Six National League West hitters looking for bounce-back years
Whenever baseball comes back, Manny Machado hopes to get on track much sooner in in his second season in San Diego. Mark J. Rebilas-USA TODAY Sports

Our preseason series focusing on notable hitters and pitchers hoping to rebound from less-than-ideal 2019 outings wraps up in the National League West. We’ll start with six hitters who enjoyed productive 2018 campaigns before falling short last season…

Manny Machado, 3B, Padres:

By no means did the 27-year-old Machado perform poorly in 2019, his first season as a Padre. He just didn’t offer the type of production the team likely expected when it signed him to a then-record free-agent contract worth $300M over 10 years. Whereas the four-time All-Star thrived with the Orioles and Dodgers the year before he joined the Friars, he has been more good than great in San Diego so far. Across 661 trips to the plate last season, Machado batted .256/.334/.462 – enough for a 108 wRC+ (he was at 131 in 2018). He did mash 32 home runs and finish in the majors’ 87th percentile in average exit velocity, but Machado struck out in nearly five percent more plate appearances compared to 2018. Furthermore, according to Statcast, Machado’s hard-hit percentage fell by just over four percent.

Jurickson Profar, 2B, Padres:

The former can’t-miss prospect finally looked to be turning a corner at the major league level in 2018, his last year with the Rangers. Unfortunately, though, Profar’s output tanked in his lone season with the Athletics in 2019. The 27-year-old switch-hitter could only muster a .218/.301/.410 line (89 wRC+) and 1.3 fWAR in 518 PA, and Statcast rated him near the bottom of the league in several important metrics. As a second baseman, Profar garnered all negative reviews (minus-15 Defensive Runs Saved, minus-3 Outs Above Average, minus-1 Ultimate Zone Rating). Still, the Padres are taking a chance on a bounce-back year for Profar, whom they acquired in a winter trade. The move reunited him with ex-Rangers executive and current Padres general manager A.J. Preller.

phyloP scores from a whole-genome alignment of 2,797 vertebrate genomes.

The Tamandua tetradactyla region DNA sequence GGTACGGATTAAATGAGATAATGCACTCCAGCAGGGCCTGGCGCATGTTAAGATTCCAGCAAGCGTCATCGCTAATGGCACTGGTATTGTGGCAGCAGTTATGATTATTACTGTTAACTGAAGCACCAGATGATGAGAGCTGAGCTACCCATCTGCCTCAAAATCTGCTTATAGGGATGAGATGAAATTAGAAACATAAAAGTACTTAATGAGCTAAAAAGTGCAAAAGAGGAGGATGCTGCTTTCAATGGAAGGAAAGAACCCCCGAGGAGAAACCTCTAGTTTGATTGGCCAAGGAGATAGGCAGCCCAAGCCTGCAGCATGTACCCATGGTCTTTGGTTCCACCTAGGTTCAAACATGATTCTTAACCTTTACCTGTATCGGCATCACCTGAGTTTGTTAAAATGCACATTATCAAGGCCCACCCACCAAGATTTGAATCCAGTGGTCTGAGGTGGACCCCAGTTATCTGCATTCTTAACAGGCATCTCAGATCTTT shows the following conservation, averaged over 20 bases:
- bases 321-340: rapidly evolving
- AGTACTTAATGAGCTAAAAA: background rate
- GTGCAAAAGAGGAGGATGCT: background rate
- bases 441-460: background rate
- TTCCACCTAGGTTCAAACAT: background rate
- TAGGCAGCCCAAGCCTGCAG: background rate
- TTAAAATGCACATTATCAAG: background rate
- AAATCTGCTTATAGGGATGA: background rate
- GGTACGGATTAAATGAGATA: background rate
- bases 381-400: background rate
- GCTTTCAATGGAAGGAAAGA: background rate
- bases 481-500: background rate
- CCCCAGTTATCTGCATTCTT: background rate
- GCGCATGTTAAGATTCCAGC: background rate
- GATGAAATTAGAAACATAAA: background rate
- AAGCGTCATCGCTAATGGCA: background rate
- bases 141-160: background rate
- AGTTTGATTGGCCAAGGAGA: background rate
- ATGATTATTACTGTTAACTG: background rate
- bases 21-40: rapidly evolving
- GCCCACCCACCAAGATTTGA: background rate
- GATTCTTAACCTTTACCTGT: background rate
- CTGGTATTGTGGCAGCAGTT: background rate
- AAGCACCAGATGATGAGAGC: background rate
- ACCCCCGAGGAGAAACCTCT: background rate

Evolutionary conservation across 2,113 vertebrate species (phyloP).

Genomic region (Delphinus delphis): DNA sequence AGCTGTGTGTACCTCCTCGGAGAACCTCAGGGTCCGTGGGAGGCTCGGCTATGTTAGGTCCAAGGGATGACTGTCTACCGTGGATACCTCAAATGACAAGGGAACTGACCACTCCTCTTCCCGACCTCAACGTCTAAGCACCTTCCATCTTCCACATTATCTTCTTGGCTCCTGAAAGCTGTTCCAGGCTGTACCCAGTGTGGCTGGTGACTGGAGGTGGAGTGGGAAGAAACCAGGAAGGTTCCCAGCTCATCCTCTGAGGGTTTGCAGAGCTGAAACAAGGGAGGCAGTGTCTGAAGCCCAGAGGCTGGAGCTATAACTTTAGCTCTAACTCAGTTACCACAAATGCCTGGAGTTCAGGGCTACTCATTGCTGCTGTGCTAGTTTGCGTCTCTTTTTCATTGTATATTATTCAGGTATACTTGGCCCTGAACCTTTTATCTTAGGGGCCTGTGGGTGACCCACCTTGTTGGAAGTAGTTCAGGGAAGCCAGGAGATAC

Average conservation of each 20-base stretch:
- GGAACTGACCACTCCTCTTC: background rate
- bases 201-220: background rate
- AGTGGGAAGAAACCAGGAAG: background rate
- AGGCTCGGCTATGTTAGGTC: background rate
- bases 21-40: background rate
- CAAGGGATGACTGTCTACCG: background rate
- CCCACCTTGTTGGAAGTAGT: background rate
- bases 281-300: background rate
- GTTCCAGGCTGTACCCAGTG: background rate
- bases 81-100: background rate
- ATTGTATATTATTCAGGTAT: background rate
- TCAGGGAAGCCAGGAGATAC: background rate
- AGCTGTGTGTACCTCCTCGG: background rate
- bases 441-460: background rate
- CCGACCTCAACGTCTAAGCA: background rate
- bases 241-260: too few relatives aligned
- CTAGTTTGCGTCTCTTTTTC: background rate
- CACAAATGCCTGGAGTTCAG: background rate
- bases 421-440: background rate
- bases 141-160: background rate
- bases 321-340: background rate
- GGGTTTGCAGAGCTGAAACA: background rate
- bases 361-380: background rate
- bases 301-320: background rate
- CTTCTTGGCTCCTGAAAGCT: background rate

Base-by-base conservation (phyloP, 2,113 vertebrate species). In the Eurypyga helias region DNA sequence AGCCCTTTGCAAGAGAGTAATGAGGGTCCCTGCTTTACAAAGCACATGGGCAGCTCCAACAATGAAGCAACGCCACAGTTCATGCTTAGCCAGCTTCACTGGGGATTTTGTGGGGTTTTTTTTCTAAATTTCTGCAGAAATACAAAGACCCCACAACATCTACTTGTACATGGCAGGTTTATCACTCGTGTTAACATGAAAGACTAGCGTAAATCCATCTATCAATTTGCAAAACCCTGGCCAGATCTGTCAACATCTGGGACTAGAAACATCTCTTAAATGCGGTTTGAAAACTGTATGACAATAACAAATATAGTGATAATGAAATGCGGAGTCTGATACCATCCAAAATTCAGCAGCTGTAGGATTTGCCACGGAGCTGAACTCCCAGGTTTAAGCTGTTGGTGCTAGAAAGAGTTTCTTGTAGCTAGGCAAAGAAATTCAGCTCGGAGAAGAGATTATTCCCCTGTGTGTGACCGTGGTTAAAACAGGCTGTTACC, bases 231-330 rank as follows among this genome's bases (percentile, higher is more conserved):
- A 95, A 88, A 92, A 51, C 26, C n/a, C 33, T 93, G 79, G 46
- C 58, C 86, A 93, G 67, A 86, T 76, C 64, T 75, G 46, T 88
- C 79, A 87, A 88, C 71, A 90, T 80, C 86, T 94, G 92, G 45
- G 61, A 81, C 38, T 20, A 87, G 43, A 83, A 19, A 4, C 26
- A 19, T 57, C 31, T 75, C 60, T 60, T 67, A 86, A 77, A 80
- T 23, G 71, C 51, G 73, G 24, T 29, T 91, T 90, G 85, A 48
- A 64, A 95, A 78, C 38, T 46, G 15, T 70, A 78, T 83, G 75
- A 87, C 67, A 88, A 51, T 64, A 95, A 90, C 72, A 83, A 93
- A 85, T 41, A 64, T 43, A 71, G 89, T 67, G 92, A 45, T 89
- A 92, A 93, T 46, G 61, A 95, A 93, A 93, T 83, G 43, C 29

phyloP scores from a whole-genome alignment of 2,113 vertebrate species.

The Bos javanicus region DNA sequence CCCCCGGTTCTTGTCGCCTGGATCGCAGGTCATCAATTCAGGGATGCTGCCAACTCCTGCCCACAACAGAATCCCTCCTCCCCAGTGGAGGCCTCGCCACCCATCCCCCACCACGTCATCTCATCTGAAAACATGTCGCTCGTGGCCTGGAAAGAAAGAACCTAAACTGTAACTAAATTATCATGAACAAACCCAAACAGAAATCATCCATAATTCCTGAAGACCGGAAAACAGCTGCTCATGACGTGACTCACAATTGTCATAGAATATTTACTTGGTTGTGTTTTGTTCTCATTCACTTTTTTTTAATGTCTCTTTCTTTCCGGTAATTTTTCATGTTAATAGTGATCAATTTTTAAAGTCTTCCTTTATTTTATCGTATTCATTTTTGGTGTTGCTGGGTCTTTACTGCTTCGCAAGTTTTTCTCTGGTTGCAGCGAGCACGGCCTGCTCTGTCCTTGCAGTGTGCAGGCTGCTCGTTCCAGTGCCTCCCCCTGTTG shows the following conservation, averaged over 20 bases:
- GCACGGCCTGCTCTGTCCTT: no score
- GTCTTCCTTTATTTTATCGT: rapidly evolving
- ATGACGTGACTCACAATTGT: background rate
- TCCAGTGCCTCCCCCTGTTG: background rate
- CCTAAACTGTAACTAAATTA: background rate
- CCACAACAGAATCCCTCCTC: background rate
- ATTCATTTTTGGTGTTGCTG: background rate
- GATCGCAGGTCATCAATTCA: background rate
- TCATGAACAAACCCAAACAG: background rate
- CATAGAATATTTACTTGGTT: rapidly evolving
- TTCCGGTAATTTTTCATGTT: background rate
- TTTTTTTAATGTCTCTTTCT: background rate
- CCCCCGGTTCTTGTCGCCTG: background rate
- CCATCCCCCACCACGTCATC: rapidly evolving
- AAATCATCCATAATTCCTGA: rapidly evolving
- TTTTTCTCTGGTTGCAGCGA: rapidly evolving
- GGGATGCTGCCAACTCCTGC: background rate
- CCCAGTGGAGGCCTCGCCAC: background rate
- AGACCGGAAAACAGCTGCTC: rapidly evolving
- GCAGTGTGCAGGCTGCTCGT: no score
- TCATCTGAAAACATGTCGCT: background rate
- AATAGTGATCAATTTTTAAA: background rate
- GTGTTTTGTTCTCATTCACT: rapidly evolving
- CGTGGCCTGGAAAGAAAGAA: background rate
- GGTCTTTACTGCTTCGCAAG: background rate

David Peralta, OF, Diamondbacks:

Peralta had a terrific year in 2018, smacking 31 home runs and accounting for 3.9 fWAR, but a nagging right shoulder injury prevented him from a proper encore last season. The 32-year-old wound up with just 12 homers in 423 plate appearances, in which he registered an overall line barely above average (.275/.343/.461 – good for a 107 wRC+), saw his isolated power number fall by 37 points and his expected weighted on-base average plummet by 49 points. Nevertheless, the Diamondbacks are giving Peralta the benefit of the doubt, evidenced by the two-year, $22M extension they handed him in January.

Brandon Crawford, SS, Giants:

Crawford entered last year with six straight seasons of at least 2.0 fWAR, but he dropped to 0.4 in that category in 2019. Crawford hit just .228/.304/.350 (74 wRC+) in 560 PA, and even his well-regarded defense declined. For the first time in his career, the 33-year-old graded negatively in both DRS (minus-4) and UZR (minus-0.4). Not reassuring for the Giants, who still owe Crawford $30M through 2021.

Enrique Hernandez, UTIL, Dodgers:

The versatile Hernandez was quite effective in 2018, during which he posted 3.2 fWAR, but that number checked in at a far less impressive 1.2 last season. The problem? A massive decline in offensive production. Hernandez’s wRC+ (88) represented a 30-point fall, while his OPS (.715; .237/.304/.411) lost 91 points. It didn’t help that Hernandez endured a 4-plus percent increase in strikeouts and a 3 percent decrease in walks.

Daniel Murphy, 1B, Rockies:

Count Murphy as another recent free-agent signing gone awry for the Rockies, who inked him to a two-year, $24M contract in December 2019. Year 1, perhaps the weakest offensive season of his career, couldn’t have gone much worse for Murphy. The 34-year-old ‘s .279/.328/.452 line doesn’t look terrible on paper, but when adjusted for ballpark, it only amounted to a wRC+ of 86. Murphy also had a miserable season in terms of Statcast output and recorded a negative fWAR (minus-0.2) for the first time ever.

This article first appeared on MLB Trade Rumors and was syndicated with permission.

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